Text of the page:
For the third time in a week, GOP presidential nominee Mitt Romney and the auto industry are at loggerheads, this time over a Romney radio ad implying that GM and Chrysler are expanding production in China at the cost of American jobs.
The ad claimed that “Under President Obama, GM cut 15,000 American jobs, but they are planning to double the number of cars built in China, which means 15,000 more jobs for China.”
The accusation drew a dismissive response from a GM spokesman, who explained, “We’ve clearly entered some parallel universe during these last few days. No amount of campaign politics at its cynical worst will diminish our record of creating jobs in the U.S. and repatriating profits back to this country.”
The ad further claimed that “Chrysler plans to start making Jeeps in, you guessed it, China.”
Chrysler CEO Sergio Marchionne refuted Romney’s comments in an email sent yesterday to Chrysler employees: “Jeep production will not be moved from the United States to China,” Marchionne wrote, touting Chrysler’s recent production expansions in America.
It was not the first time Romney claimed that Chrysler was shifting production to China, nor was it the first time Chrysler rebuked Romney’s charge.
When Romney told an Ohio audience last week that “Jeep, now owned by the Italians, is thinking of moving all production to China,” Chrysler colorfully waved away the charge.
“It is a leap that would be difficult even for professional circus acrobats,” wrote Chrysler spokesman Gualberto Ranieri in a blog post. “Let’s set the record straight: Jeep has no intention of shifting production of its Jeep models out of North America to China.”
“Of registered voters say they approve of the job Obama is doing as president, compared to 46 percent who disapprove. The last time more than half of the electorate gave Obama a thumbs up in the poll was in January 2013, when Obama took the oath of office after his successful re-election campaign against Republican Mitt Romney;” President Obama has hit his highest approval rating since his second inauguration, a new NBC News/Wall Street Journal poll shows.
57% to 39%
Hillary Clinton’s lead on Bernie Sanders in the Democratic primary, according to a new SurveyUSA poll in California. The results of the poll showed that Sanders continues to lead among the youngest voters, while Clinton leads by 12 points among voters age 35 to 49.
Of all adults say Donald Trump should release his tax returns — 54% feel strongly about the issue — while just 31% are OK with Trump not releasing his returns, according to the latest Washington Post/ABC News poll. Among registered voters, the numbers change only slightly, with 60% saying he should release and 34% saying they are OK if he doesn’t.
46% to 43%
Amount by which a new Wall Street Journal/NBC News poll finds Clinton leading Trump. Also interesting: “Asked if they would consider a third-party candidate if Clinton and Trump were the major party nominees, 47 percent of registered voters say yes — a higher percentage than those who said yes on a similar question in 2008 and 2012.”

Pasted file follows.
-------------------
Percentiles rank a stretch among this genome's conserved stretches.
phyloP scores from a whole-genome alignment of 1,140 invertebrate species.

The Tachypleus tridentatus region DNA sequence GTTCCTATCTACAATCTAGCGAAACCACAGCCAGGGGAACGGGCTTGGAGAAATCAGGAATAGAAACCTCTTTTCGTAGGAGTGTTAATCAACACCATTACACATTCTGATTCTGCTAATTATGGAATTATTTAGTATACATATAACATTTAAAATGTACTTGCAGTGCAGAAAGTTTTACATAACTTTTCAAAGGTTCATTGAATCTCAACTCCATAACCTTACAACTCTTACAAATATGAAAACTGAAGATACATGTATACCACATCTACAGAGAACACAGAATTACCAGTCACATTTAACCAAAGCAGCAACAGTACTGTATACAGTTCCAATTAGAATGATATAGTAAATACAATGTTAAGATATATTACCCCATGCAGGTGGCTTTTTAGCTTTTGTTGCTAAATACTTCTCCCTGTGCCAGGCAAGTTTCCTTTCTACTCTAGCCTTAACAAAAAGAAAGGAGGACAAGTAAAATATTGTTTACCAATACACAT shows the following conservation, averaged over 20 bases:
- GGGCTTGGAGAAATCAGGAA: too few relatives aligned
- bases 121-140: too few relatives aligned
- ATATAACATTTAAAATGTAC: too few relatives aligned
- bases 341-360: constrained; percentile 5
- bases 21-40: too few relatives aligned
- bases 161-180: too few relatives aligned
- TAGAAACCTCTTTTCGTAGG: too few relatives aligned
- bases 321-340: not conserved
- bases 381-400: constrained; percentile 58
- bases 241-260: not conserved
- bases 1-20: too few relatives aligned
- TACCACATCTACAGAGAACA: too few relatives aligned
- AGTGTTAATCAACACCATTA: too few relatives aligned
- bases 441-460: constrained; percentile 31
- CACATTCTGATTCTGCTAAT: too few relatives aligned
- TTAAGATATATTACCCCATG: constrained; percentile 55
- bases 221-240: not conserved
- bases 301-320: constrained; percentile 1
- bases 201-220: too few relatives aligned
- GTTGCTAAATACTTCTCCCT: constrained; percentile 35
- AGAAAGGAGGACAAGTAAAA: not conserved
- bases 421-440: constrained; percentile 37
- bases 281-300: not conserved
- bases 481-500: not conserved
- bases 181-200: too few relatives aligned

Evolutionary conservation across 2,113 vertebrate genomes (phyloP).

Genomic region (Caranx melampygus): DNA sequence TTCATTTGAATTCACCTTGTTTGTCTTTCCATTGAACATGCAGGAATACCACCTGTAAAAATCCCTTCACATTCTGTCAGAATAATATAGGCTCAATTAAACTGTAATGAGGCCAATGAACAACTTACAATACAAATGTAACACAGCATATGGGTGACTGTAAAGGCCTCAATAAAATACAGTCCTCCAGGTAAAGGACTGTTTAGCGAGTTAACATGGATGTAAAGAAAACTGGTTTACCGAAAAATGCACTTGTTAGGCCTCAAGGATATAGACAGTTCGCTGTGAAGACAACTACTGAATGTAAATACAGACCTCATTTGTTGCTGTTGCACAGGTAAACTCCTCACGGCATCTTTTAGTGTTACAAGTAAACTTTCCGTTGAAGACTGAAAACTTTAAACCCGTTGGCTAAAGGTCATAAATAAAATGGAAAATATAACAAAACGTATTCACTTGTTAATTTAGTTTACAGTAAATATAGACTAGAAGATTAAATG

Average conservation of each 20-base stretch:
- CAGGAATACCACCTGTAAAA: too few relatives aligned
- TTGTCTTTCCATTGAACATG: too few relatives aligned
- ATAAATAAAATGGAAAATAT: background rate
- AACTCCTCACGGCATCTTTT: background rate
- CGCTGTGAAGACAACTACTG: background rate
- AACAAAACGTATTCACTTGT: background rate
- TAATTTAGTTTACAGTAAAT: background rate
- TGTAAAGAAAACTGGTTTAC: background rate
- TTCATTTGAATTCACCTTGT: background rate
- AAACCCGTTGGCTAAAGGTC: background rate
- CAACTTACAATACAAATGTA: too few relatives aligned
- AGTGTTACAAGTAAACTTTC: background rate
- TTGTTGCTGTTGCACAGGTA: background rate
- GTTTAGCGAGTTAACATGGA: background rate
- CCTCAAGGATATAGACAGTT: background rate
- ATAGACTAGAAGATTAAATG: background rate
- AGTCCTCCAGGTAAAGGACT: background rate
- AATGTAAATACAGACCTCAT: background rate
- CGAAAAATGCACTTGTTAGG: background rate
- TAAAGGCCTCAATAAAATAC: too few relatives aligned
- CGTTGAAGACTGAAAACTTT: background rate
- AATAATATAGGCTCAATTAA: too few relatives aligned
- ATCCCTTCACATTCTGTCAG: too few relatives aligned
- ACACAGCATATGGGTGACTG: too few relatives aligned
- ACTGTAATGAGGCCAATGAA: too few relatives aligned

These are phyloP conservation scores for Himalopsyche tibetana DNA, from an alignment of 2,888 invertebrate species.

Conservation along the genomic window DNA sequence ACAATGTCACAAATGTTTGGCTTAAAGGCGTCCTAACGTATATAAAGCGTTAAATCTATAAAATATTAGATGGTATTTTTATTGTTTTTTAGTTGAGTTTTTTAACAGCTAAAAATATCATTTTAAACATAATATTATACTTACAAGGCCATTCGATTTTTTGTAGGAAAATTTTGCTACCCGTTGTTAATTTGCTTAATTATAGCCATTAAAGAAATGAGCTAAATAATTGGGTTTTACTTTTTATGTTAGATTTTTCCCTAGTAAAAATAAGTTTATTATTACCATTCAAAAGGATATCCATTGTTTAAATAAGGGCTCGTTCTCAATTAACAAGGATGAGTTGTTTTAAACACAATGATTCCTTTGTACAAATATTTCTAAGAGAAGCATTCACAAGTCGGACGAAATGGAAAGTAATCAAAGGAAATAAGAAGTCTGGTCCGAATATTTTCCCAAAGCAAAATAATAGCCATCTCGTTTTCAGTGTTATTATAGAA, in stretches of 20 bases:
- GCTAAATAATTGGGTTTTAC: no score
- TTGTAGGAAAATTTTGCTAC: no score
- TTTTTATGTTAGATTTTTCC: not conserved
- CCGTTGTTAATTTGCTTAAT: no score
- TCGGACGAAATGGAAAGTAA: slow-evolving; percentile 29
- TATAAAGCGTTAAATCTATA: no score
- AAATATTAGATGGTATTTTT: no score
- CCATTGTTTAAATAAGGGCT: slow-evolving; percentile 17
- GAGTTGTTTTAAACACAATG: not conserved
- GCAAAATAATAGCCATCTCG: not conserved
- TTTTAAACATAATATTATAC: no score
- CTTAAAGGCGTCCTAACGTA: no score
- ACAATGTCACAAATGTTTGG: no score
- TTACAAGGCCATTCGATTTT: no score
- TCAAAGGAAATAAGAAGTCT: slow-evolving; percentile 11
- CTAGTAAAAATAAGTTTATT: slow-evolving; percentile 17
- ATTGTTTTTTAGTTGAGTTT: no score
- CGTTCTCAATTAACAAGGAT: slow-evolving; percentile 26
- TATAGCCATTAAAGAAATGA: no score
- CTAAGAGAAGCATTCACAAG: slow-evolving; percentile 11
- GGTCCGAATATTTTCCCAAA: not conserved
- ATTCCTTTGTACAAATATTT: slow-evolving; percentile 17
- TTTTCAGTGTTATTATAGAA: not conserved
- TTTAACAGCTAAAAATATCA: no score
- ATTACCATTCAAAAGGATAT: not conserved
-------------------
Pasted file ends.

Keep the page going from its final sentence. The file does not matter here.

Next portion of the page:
46% to 44%
Spread by which a new Washington Post/ABC News poll shows Donald Trump just ahead of Hillary Clinton in the presidential race. Key findings: “Never in the history of the Post-ABC poll have the two major party nominees been viewed as harshly as Clinton and Trump. Nearly 6 in 10 registered voters say they have negative impressions of both major candidates. Overall, Clinton’s net negative rating among registered voters is minus-16, while Trump’s is minus-17, though Trump’s numbers have improved since March.”
Buck Banks | May. 24, 2016
For Marco Rubio, the veep question is moot,
Though Jesse Ventura as veep would be a hoot.
But with six wives between ’em
And no one more loathsome,
Imagine the abominable ticket of Donald and Newt!
It’s pathetic… I don’t know what happened to Mitt, but it is weird; it is bizarre. Having a guy like that go berserk in public makes you wonder what his problems are.
— Newt Gingrich, lambasting Mitt Romney for his failed drive to derail Donald Trump, calling his actions “pathetic” and his effort “not particularly effective,” the Wall Street Journal reports.
I think Newt is lobbying to be the vice president, and I think their people are paying a lot of attention to him. … It’d be a ticket with six former wives, kind of like a Henry VIII thing. They certainly understand women.
— Trump super PAC operative Ed Rollins, acknowledging that Newt Gingrich “has, in effect, launched his own campaign” to become Donald Trump’s running mate, National Review reports.
I do not want Americans and, you know, good-thinking Republicans, as well as Democrats and independents, to start to believe that this is a normal candidacy.
“Continuing to treat a victory over Senator Bernie Sanders as a fait accompli, Hillary Clinton on Sunday questioned Donald Trump’s business record and assailed his ideas, warning that the coming weeks represented a critical period in which, if left unchallenged, Mr. Trump could ‘normalize himself’ as he seeks to broaden his support,” the New York Times reports.
To say ‘Well, he would not really have the power to accomplish that’ is to misunderstand the nature of thin-skinned authoritarians in power. They do not arrive in office and discover, as constitutionalists do, that their capabilities are more limited than they imagined. They arrive, and then make their power as large as they can.
— Adam Gopnik, The New Yorker
I suspect I’m going to be helping him in a myriad ways — but if it’s the vice presidency, if a cabinet position is where he needs somebody with my experience then I’m not going to go back to Texas and say, ‘Aw shucks sir, I’m gonna go fishing.’ I’m gonna go serve my country.
— Former Texas Gov. Rick Perry (R), who once called Donald Trump “a cancer on conservatism,” told CNN that he would be willing to serve as the presumptive Republican nominee’s vice president.